In potentially dangerous situations, I find that taking the lane makes my situation safer. When I do take the lane, I find that I rarely hold someone up for more than about 15 seconds. But when we’re behind the wheel of a car, slowing down for 15 seconds feels like an eternity. Still, I would rather have an angry motorist stuck behind me honking his horn for 15 seconds because I’m taking the lane, than knocking me off of my bike while trying to squeeze past me in a narrow lane.

I used to be a cyclist who wove through traffic downtown and ran red lights. Over time, though, I learned that 99% of the time, motorists tend to treat me with more respect if I obey traffic laws. (That said, there are some traffic light sensors around Atlanta that simply can’t detect bicycles, so I do run the occasional red light if I’m certain that there is no oncoming traffic.)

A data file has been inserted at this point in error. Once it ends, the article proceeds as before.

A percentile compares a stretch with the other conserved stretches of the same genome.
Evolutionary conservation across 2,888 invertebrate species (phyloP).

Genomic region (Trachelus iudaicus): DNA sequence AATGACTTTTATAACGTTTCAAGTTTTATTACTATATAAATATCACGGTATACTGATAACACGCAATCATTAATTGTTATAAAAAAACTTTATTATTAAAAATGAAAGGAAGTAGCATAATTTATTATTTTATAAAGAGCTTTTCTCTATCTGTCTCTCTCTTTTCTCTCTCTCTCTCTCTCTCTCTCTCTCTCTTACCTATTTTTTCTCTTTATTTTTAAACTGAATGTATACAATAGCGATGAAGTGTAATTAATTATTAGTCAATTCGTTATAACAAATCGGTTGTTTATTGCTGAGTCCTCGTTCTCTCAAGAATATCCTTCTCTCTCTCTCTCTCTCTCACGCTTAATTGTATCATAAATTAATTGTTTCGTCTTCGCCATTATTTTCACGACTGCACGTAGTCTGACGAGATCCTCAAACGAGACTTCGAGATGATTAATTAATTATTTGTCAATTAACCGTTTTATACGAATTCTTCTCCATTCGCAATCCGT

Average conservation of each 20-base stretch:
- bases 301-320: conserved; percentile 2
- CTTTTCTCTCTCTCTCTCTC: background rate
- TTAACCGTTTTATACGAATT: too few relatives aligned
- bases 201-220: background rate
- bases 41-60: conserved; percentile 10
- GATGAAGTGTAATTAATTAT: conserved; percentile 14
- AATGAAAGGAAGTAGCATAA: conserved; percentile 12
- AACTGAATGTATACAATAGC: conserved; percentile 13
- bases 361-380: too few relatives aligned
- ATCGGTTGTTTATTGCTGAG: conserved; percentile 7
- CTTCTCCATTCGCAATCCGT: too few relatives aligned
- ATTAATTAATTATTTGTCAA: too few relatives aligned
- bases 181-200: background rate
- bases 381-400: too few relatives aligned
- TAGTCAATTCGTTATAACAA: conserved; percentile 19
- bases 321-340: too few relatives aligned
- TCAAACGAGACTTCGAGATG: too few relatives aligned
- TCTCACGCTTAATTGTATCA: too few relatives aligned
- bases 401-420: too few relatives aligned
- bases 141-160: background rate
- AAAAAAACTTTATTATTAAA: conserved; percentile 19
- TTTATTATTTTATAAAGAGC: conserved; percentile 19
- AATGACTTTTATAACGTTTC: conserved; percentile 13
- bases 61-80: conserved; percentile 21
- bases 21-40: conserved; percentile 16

March 20th, 2012
4:27 pm

My coworker died riding her bike in the Atlanta area. The auto-driving perp was never determined, just left her there on the side of the road. She lasted a month in the hospital. I would never live in Atlanta and fortunately have excellent bike commuting options in the DC area. Perhaps Atlanta could take a few tips from other cities where bike commuting is given a higher priority. Attitudes can change!


March 20th, 2012
3:52 pm

On the topic of education, I want to add that one area ripe for education are the drivers of public vehicles. I have repeatedly had Dekalb Police blow by me within 3 ft, and on two separate occasions, I have had large Dekalb Public Works trucks, in one case pulling a trailer, upset with me for not being on the multi-use path (on way to Stone Mountain), blast their horns at me and eventually just blow past me within three feet. The second time, I really thought I was dead.